Fact Check: Trump Would NOT Lose Lifetime Benefits If Impeached -- He'd Also Have To Be Convicted And Removed

Fact Check

  • by: Dana Ford
Fact Check: Trump Would NOT Lose Lifetime Benefits If Impeached -- He'd Also Have To Be Convicted And Removed It's A Process

Would President Donald Trump lose lifetime benefits if impeached? No, that's not true: To lose such benefits, he'd also have to be convicted and removed from office. Impeachment is a process. The House of Representatives first votes on articles of impeachment. If a majority of members votes to impeach, the question moves to the Senate, which holds a trial. If at least two-thirds of senators find the president guilty, he is convicted and removed. The Senate must convict for the president to lose lifetime benefits, such as a pension.

The claim appeared in a Facebook post (archived here) published by "Being Liberal" on January 8, 2020. The post included a screenshot of a tweet and a message that read: "Let's talk about the fiscal implications of impeaching Trump. It's a good deal for America." The tweet read:

For those wondering if it's worth impeaching him this time, it means he: 1) loses his 200k+ pension for the rest of his life 2) loses his 1 million dollar/year travel allowance 3) loses lifetime full secret service detail 4) loses his ability to run in 2024

This is what the post looked like on Facebook at the time of writing:

Facebook screenshot

(Source: Facebook screenshot taken on Mon Jan 11 16:27:11 2021 UTC)

The tweet, and by extension the post, makes the common mistake of confusing impeach with convict. To impeach means to accuse or charge. Think of impeachment by the House of Representatives as an indictment, which may -- or may not -- lead to conviction. Only with conviction would penalties apply. The tweet gets ahead of itself. It confuses the consequences of impeachment with the consequences of a president actually being removed from office. They aren't the same.

Here's how impeachment works: The House must first vote on one or more articles of impeachment. If a majority of members votes to impeach, the question moves to the Senate, which holds a trial. If at least two-thirds of senators find the president guilty, he is convicted. The penalty of such a conviction is removal from office.

The process is explained in detail on the Senate website, which states that the Senate also has the ability to disqualify a convicted impeached official from holding public office. Here's an excerpt from the site:

The Constitution requires a two-thirds vote of the Senate to convict, and the penalty for an impeached official upon conviction is removal from office. In some cases, the Senate has also disqualified such officials from holding public offices in the future. There is no appeal. Since 1789, about half of Senate impeachment trials have resulted in conviction and removal from office.

In the whole of American history, just three presidents have been impeached: Andrew Johnson, Bill Clinton and Trump. None was removed from office. The latter two are or currently will be eligible for benefits as defined by the Former Presidents Act.

That law, which can be seen here, outlines the benefits that former presidents are entitled to, including a pension. It does also provide former presidents with up to $1 million a year for travel and security expenses, but that's only if the former president is not receiving lifetime Secret Service protection. The post is not clear on that point. Additionally, on the subject of Secret Service protection, it's worth mentioning that there is a separate law, known as the Former Presidents Protection Act, which authorizes the Secret Service to protect former presidents for their lifetimes.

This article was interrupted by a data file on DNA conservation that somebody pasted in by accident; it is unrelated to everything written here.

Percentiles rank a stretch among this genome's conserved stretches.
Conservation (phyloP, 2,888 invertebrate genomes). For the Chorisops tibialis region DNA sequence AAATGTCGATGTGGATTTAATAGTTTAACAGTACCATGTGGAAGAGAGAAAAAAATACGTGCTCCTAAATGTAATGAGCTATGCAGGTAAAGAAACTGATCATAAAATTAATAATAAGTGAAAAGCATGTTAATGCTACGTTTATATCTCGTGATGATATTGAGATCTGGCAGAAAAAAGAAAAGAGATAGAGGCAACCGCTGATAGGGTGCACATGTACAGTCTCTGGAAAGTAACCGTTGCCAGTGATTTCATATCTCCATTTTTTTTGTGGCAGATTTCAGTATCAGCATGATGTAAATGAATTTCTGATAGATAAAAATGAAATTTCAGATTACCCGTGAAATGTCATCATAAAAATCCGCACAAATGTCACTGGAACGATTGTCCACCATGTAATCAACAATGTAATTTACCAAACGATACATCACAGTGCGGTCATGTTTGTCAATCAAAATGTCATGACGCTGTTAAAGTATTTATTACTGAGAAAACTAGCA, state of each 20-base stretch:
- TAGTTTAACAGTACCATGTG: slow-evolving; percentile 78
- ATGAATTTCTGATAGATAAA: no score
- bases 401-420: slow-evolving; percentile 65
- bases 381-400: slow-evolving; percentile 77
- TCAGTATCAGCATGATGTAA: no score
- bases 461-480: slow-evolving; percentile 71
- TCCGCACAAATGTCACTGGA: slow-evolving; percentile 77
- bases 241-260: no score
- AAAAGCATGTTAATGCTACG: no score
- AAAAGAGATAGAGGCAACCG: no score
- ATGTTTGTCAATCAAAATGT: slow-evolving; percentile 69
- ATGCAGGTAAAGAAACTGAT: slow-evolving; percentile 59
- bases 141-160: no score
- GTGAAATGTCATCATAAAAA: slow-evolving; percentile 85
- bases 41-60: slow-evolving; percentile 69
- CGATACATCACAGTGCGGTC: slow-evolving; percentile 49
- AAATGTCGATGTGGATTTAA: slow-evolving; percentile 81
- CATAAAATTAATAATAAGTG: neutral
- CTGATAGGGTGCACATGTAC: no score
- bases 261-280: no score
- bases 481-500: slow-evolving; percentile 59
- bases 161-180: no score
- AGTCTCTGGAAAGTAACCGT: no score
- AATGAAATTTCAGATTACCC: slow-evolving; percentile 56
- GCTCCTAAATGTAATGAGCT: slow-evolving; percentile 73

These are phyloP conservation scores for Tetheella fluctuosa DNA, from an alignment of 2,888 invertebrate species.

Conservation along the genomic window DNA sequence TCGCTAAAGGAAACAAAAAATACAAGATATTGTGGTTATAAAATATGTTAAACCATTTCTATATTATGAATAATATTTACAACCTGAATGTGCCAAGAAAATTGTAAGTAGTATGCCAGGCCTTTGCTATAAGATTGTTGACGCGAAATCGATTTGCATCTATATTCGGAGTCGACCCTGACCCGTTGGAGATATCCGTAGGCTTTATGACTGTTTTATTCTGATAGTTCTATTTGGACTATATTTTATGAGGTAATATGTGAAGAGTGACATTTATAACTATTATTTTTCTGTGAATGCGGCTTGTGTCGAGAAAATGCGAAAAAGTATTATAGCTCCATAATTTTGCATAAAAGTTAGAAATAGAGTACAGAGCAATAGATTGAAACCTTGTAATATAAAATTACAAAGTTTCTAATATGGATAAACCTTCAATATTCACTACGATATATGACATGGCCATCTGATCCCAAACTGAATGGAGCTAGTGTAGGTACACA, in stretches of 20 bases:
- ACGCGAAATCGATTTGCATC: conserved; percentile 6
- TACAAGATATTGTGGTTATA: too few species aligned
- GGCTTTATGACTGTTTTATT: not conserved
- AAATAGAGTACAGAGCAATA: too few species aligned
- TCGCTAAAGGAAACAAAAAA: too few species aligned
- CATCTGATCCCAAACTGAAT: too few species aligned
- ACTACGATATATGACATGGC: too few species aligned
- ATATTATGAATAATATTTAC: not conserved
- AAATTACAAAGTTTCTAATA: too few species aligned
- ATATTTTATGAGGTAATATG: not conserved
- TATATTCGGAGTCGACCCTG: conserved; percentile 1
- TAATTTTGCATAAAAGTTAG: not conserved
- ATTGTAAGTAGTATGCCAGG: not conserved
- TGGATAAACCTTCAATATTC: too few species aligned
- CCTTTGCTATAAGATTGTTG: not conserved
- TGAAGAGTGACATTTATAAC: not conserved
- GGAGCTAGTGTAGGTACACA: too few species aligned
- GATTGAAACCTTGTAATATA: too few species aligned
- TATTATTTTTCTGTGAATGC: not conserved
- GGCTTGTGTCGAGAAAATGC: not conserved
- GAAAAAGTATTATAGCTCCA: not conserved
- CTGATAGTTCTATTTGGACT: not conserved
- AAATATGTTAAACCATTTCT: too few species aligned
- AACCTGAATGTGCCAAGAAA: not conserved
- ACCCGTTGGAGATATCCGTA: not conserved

While that law does not have language that clearly excludes presidents who have been removed as the result of an impeachment trial, the Former Presidents Act specifically states that benefits are only available to presidents "whose service in such office shall have terminated other than by removal pursuant to section 4 of article II of the Constitution of the United States of America." That section deals with impeachment.

In other words, lifetime benefits -- as defined by the Former Presidents Act -- are not available to presidents who have been removed from office as the result of an impeachment trial. If Trump were convicted by the Senate and removed, he would not receive such benefits. Also, it would then be possible for him to be banned from holding office, though that's not automatic.

Rep. Ted Lieu, a Democrat from California, argued in favor of impeachment in the Los Angeles Times, stating that "impeachment and conviction would prevent Trump from ever menacing our country again through an elected position." He wrote:

Our article of impeachment specifically provides for 'disqualification to hold and enjoy any office.' And removal through impeachment would strip Trump of taxpayer-funded benefits like a pension, health insurance, office space and staff.

Lead Stories reached out to Lieu's office to ask about purported penalties. A spokeswoman confirmed that the Senate would have to convict in order for penalties to take effect, reiterating the main point of this fact-check: If Trump is impeached, he won't lose lifetime benefits. He would lose them, however, if he is impeached, convicted and removed from office.

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  Dana Ford

Dana Ford is an Atlanta-based reporter and editor. She previously worked as a senior editor at Atlanta Magazine Custom Media and as a writer/ editor for CNN Digital. Ford has more than a decade of news experience, including several years spent working in Latin America.

Read more about or contact Dana Ford

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